Siblings Keith Prigg, Bettine Wills and Roy Prigg are marking 100 years since their parents settled in the district.ELAINE COONEY February 14, 2014 10:25am
Siblings Keith Prigg, Bettine Wills (nee Prigg) and Roy Prigg are celebrating 100 years since their parents settled in the district.
This year marks the 100th anniversary since the Prigg family moved to the district.
As the Prigg family recalled the simple life growing up on a Fairy Dell farm their eyes lit up.
‘‘We had the best life,’’ Bettine Wills said.
‘‘We didn’t have a much but we thought we had a lot because we had each other.’’
Keith and Roy Prigg and Bettine Wills are the last of Edith and Ernest Prigg’s 15 children in the district.
Their younger sister, Doris Henderson, lives in Melbourne.
Edith and Ernest moved from Colac to Rochester in 1914 when the irrigation system opened and they started a dairy farm.
Bettine recalled her father walking around the land with a bucket slung around his arm throwing fertiliser on the land.
Every morning and afternoon the family would milk 100 cows by hand.
The siblings recalled how they would pace their two-and-a-half-kilometre hike to Nanneella West School to ensure they got there on time.
Roy remembered how he would run to certain trees and the bridge.
‘‘If you saw the inspector outside you’d run like hell to the school,’’ he said.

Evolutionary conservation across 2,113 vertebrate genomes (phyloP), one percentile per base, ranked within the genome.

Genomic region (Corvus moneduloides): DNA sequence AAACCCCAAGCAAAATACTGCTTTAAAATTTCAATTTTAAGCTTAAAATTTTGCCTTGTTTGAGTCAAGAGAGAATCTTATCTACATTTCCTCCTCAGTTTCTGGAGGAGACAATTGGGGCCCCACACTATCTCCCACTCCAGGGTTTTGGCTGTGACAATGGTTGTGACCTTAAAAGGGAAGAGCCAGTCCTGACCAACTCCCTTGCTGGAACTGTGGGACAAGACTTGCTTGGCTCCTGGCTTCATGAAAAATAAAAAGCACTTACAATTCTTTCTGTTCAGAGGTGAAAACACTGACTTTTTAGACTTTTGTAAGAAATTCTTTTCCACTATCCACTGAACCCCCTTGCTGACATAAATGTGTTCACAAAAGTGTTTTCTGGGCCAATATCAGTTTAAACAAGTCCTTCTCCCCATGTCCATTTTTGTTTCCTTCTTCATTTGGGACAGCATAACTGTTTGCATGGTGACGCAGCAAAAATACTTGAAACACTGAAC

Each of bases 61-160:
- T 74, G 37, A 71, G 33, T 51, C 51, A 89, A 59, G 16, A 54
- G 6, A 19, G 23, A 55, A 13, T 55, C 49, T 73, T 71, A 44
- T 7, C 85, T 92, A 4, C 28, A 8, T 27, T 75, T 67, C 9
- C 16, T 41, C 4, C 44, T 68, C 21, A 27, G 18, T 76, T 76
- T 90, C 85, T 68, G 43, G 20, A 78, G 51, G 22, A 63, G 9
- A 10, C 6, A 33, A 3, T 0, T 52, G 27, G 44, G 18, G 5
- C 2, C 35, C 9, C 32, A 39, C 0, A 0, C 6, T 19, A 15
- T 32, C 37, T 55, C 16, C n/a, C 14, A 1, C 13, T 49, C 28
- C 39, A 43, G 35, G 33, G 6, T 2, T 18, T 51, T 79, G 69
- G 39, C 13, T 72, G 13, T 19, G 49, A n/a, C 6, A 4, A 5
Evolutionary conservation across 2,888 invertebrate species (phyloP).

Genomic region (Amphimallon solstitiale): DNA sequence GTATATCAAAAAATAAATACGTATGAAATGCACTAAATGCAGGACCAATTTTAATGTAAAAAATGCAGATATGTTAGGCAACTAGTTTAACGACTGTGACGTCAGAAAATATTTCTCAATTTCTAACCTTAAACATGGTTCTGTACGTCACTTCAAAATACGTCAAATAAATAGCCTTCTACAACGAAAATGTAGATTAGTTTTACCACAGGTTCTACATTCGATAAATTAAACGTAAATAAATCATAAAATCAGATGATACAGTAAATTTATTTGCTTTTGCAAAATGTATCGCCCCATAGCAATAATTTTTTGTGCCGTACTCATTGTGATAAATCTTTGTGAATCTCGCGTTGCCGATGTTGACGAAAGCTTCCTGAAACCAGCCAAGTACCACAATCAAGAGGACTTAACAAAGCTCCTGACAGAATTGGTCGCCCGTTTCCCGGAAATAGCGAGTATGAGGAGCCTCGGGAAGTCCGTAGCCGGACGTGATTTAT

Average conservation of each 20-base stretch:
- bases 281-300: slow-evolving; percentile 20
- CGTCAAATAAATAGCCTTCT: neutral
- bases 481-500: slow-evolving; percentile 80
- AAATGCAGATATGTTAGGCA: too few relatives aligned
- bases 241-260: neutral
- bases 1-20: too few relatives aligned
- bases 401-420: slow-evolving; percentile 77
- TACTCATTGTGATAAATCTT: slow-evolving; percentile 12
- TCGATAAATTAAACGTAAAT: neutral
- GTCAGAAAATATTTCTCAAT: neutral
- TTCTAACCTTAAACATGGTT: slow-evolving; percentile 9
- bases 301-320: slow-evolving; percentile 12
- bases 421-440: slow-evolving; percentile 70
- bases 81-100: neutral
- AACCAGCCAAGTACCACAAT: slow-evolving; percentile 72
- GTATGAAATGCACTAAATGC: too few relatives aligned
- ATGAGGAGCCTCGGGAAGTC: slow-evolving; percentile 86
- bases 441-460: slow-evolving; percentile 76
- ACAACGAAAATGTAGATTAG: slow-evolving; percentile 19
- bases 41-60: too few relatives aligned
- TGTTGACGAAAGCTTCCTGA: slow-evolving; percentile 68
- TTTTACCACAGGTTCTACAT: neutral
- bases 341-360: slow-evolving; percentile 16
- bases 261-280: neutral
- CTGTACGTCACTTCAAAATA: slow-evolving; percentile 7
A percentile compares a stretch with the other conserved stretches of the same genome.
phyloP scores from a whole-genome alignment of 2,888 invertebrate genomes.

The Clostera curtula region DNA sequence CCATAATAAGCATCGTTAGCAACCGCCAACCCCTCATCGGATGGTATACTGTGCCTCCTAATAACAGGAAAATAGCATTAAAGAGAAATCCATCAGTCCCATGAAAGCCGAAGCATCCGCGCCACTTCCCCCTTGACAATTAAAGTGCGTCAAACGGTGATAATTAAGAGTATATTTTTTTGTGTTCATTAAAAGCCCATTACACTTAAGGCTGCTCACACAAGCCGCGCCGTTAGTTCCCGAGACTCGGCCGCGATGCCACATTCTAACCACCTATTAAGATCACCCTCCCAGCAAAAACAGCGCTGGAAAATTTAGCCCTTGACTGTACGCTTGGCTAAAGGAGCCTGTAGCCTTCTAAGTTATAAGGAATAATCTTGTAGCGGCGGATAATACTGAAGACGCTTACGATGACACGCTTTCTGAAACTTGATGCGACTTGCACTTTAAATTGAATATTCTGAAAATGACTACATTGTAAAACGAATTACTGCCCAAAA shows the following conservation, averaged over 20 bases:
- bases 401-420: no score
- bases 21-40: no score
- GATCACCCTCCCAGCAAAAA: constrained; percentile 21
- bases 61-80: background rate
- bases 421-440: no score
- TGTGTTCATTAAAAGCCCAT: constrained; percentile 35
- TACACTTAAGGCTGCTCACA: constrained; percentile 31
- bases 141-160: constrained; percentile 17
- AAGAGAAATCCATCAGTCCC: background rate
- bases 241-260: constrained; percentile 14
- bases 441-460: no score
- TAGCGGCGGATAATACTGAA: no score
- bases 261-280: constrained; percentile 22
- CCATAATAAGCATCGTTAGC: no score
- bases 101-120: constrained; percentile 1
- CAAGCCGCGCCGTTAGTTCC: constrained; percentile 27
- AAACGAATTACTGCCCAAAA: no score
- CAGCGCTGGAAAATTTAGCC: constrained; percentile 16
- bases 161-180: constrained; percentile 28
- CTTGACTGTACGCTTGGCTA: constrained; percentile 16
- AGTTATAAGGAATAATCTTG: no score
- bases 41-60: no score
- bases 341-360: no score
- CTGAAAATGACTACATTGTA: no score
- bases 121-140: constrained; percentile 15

The school, which closed in 1981, had 40 students from grade one to eight.
Keith said a combined classroom helped the students learn.
‘‘When you were in grade three you were looking at what grade four were doing and when your time came around you knew it,’’ he said.
Bettine recalled the girls getting up to mischief such as pulling each other’s plaits and talking in class.
Punishment would be standing out of class.
‘‘Girls didn’t get the strap. Only boys got it,’’ she said.
The trio laughed as they said Roy escaped a lashing from the strap during his school days.
‘‘I was either good or cunning,’’ he laughed.
Keith remembered the students hiding the strap and one day it ended up in a bird’s nest.
At home the 15 children squashed into a small house until the family bought extra land in 1937.
The boys then slept in a building away from the main house and took full advantage of the freedom.
‘‘Sometimes we’d go on our bikes to dances in Stanhope and Girgarre,’’ Roy said.
Bettine said the family would go to the pictures on Mackay St on Wednesdays and Saturdays.
‘‘I can recollect the baby in the pram and we’d leave her out in the foyer,’’ she said.
At the interval they would run to one of two cafes in Gillies St for a drink.
One of the trio’s favourite memories was a huge gift from an English cricket player.
Along with the neighbours and friends the family played cricket at Prigg’s paddock every summer.
They did not have real equipment so improvised with scrap material from around the farm.
After the cricket player visited the farm and returned to England, a large box arrived at the Prigg household.
It was full of cricket bats and balls.
‘‘They were real leather balls,’’ Keith said still beaming at the memory.
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